Glue-down flooring installation is a popular DIY method for vinyl flooring and hardwood flooringalike. It makes planks unlikely to shift around, leading to a stable feeling underfoot, and who doesn’t like getting a little messy with adhesives? Installing flooring this way can make you feel like you’re back in grade school!
But this project is definitely not for grade-schoolers. Though glue-down flooring is for sure simple enough to accomplish in a weekend and by the novice DIYer, it needs to be done correctly if you want your flooring to last. Luckily, E Hardwoods & Flooring, where you can buy hardwood flooring online, has a step-by-step guide below.
Before you install any flooring type, you’ll need to make sure the stuff beneath it—the subfloor and the underlayment—are all set to go.
Your subfloor is a part of your home and is usually made out of plywood or concrete. It’s what’s left when you tear up every last bit of old flooring. To be made ready anew, you’ll need to level it if needed with a sander and patch up any cracks or holes. Check moisture levels before installation to prevent engineered hardwood flooring or prefinished hardwood flooring from cupping in the future.
As far as the underlayment goes, make sure it’s compatible with both your subfloor and floor. A concrete subfloor, for example, tends to need an underlayment that acts as a moisture barrier, and solid hardwood flooring can also benefit from one. Follow your manufacturer’s instructions when it comes to selection.
Underlayments are a whole kettle of fish on their own, so check out this article by Hunker to learn more about them.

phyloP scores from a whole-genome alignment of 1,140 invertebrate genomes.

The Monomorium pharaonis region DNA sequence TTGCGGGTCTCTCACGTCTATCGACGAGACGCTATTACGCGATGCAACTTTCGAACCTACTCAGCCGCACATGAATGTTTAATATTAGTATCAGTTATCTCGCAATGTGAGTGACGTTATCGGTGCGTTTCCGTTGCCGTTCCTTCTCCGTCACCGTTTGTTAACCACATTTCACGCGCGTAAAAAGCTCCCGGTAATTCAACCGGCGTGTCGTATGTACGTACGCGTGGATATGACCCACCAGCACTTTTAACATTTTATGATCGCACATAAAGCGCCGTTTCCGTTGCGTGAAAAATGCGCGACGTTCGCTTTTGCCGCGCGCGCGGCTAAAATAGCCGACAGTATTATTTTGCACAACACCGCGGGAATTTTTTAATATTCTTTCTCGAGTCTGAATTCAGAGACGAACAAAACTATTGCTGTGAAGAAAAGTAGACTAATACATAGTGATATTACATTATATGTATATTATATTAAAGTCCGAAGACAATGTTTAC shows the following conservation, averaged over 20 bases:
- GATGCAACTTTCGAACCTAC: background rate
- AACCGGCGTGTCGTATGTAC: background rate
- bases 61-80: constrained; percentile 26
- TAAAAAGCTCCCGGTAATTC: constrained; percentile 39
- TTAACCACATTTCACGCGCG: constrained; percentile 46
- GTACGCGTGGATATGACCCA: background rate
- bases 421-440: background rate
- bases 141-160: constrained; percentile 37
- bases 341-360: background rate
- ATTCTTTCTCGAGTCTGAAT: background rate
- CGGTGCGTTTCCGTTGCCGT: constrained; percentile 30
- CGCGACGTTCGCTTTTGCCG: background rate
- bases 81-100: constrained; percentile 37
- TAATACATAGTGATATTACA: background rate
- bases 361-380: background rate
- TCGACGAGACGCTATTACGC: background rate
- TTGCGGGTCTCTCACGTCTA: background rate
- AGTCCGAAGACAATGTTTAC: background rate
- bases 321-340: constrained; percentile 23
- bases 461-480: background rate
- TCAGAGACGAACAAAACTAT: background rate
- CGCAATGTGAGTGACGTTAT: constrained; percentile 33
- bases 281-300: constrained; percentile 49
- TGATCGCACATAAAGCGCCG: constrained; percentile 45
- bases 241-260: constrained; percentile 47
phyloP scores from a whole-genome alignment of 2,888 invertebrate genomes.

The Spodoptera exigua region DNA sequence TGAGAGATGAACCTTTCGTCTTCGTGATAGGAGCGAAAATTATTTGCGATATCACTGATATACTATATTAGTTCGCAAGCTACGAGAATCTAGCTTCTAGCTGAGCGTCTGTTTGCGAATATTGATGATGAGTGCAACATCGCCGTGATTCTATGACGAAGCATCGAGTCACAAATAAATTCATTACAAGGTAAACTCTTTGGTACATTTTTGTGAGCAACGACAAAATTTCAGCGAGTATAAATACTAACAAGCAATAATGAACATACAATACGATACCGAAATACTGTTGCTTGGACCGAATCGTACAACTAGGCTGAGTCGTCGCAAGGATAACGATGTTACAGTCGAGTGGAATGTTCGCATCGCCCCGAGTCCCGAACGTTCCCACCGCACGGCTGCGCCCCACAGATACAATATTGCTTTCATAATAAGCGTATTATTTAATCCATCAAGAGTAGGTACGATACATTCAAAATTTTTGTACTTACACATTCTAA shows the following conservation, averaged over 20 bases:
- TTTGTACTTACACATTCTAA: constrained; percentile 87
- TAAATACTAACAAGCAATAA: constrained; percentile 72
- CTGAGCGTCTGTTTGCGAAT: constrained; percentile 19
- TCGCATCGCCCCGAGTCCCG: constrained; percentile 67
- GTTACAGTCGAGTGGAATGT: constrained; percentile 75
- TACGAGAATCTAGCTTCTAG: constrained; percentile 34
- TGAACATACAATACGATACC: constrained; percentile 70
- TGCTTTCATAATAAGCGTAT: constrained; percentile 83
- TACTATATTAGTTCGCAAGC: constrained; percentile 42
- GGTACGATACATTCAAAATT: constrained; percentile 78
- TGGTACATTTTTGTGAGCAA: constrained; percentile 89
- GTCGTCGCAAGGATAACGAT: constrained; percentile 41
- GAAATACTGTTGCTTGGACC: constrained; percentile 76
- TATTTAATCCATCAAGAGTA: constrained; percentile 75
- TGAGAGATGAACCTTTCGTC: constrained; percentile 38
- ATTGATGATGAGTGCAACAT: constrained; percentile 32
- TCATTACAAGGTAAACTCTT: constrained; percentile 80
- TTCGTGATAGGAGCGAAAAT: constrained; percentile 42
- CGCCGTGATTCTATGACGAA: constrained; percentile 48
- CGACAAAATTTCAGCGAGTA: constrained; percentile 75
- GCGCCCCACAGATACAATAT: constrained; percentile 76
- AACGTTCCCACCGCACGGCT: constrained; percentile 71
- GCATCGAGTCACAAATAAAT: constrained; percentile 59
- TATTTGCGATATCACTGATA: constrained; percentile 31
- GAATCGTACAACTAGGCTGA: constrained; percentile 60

To minimize your cuts and probability for error, locate the rough center of the room and work out from there. “Cutting off” any strange-shaped nooks and crannies, determine otherwise where the centerpoint of the resulting rectangle will be. This rectangle is where you will lay your first board and start to lay the glue.
You can also start in the corner of the room, but this is the most DIY-friendly option as it often minimizes the cuts required.
For the alcoves you left off of this estimate, you can use grid paper and a bit of math to figure out what sorts of cuts you’ll need to make and where the boards will fall. Two golden rules:
Using a trowel and the recommended adhesive, coat a small area of flooring that you’re confident you can lay before the drying time—then follow your plan and lay it! Be careful to not let any adhesive dry on top of the flooring, as it’s nearly impossible to get off (that’s sort of the point).
With any product you use, follow the manufacturer’s instructions and be careful to keep things ventilated, acclimated, and full of variation in pattern.
No matter what you need for your upcoming project, we’ve got the flooring you need to make it amazing. Shop our huge selection of waterproof flooring and more today!